August 1st, 2012

Public Naming Rights — And Wrongs

By Ed Fouhy

It’s come to this: The MBTA wants to sell naming rights to its most visible stations. The transit agency is always cash-starved for reasons we’ll go into another day, so selling the names of 11 stops including iconic stations such as Park Street, Downtown Crossing and South Station would, we’re told, fund improved maintenance and more Wi-Fi in rail cars.

Here’s another opinion. Changing the names of those stations, indeed selling marketing rights to public property — T stops are public property— is a lousy idea. Sure, we’ve seen baseball stadiums like Chicago’s venerated Comiskey Field changed to U.S. Cellular Field, and once the Houston Astros thought it would be a good idea to change the name of their stadium to Enron Field. That didn’t work out very well.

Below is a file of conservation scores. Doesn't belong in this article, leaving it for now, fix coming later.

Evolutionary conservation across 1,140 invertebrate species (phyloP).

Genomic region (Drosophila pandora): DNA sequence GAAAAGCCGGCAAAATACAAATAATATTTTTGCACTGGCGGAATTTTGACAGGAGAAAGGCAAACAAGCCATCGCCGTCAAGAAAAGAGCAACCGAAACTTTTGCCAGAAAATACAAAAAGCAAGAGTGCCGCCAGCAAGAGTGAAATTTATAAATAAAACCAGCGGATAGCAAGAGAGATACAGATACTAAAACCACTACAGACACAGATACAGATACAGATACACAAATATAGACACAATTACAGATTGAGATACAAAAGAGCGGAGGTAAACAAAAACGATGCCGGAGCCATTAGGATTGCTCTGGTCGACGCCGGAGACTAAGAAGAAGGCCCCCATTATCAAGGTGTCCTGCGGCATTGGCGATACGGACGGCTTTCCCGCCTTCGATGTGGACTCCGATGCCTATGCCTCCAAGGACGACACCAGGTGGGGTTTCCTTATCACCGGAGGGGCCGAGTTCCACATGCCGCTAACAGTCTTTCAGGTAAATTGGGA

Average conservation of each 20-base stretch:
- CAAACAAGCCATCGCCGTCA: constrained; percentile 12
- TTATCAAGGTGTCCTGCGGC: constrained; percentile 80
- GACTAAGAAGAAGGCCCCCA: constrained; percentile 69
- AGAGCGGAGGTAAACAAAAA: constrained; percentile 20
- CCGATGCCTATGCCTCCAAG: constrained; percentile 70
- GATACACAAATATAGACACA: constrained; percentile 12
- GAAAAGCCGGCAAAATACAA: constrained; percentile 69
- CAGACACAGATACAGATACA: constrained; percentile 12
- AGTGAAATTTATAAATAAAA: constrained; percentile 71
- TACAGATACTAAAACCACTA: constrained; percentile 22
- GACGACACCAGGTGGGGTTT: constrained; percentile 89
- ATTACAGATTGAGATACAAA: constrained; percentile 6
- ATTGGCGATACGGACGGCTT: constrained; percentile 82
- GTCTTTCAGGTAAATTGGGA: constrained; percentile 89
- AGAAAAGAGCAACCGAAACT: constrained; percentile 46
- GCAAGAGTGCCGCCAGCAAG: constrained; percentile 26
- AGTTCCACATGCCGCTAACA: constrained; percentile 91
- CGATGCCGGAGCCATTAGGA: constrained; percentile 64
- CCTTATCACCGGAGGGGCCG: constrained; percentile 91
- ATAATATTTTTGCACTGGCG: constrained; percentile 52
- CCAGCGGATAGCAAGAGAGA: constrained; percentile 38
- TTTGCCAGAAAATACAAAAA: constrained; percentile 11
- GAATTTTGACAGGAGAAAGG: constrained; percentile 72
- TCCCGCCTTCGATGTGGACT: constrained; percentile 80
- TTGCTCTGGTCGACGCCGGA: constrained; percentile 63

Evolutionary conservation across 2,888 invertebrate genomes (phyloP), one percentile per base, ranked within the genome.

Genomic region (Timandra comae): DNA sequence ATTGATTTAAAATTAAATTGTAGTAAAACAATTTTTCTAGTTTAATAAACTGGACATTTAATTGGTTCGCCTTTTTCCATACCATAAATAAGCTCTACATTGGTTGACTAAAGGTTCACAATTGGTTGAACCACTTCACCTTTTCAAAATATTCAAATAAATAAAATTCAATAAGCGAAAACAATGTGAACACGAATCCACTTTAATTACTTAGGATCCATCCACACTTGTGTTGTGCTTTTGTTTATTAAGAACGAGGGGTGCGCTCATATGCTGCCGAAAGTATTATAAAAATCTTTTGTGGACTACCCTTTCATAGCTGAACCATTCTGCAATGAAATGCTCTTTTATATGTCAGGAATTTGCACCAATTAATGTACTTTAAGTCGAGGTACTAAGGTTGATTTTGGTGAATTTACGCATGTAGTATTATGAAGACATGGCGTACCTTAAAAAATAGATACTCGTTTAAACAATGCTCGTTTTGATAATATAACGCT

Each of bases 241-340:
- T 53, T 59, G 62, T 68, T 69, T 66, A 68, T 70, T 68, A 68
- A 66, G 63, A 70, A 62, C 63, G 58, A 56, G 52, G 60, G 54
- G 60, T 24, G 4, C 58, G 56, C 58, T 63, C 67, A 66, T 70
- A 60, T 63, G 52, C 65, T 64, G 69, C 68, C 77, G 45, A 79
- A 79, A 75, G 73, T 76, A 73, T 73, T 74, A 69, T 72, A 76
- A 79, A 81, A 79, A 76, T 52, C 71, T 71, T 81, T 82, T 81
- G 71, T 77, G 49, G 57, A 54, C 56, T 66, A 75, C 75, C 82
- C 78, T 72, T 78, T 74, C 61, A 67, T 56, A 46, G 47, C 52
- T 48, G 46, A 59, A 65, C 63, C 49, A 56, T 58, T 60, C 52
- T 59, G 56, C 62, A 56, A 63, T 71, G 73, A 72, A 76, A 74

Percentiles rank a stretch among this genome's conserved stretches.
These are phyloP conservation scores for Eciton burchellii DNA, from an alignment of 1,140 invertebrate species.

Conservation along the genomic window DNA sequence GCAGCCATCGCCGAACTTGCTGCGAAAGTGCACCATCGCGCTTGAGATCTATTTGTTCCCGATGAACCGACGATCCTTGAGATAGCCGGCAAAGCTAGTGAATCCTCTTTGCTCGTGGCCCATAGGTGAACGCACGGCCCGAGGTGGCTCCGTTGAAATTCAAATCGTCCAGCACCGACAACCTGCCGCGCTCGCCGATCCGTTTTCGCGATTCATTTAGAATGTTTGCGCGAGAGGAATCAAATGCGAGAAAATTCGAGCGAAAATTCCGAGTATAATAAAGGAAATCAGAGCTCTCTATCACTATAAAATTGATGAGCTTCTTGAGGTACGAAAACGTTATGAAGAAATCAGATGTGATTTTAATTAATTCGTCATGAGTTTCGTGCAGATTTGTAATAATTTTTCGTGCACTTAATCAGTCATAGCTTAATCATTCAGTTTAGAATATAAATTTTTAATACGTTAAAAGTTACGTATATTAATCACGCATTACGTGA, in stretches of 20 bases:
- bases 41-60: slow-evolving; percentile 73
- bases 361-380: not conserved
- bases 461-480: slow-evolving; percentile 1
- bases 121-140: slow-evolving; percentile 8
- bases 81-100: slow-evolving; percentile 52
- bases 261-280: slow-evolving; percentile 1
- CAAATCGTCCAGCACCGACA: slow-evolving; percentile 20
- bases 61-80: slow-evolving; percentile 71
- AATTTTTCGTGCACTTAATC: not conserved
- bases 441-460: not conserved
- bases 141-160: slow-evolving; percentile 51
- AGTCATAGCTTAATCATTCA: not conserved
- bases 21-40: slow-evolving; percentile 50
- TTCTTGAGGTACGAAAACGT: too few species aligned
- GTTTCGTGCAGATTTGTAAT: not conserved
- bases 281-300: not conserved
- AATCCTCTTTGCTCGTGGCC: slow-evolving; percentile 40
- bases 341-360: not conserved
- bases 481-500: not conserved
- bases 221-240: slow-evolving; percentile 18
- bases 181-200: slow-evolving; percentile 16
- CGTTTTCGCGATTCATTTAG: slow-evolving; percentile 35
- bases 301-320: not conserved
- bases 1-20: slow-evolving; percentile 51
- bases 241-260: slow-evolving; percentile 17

But now comes this new way for marketers to get the names of their companies in front of consumers. Maybe it’s just me, but somehow it doesn’t feel right to give visitors directions like “Going to the airport? Hop on the Green Line at the Apple MacBook station in the Back Bay, change to the Blue Line at the Wal-Mart station and get off in East Boston at the SpaghettiOs’s stop.” It’s bad enough that Dunkin’ Donuts advertisements encircle and disfigure the pillars that support Logan Airport’s swooping – and publicly funded— traffic ramps.

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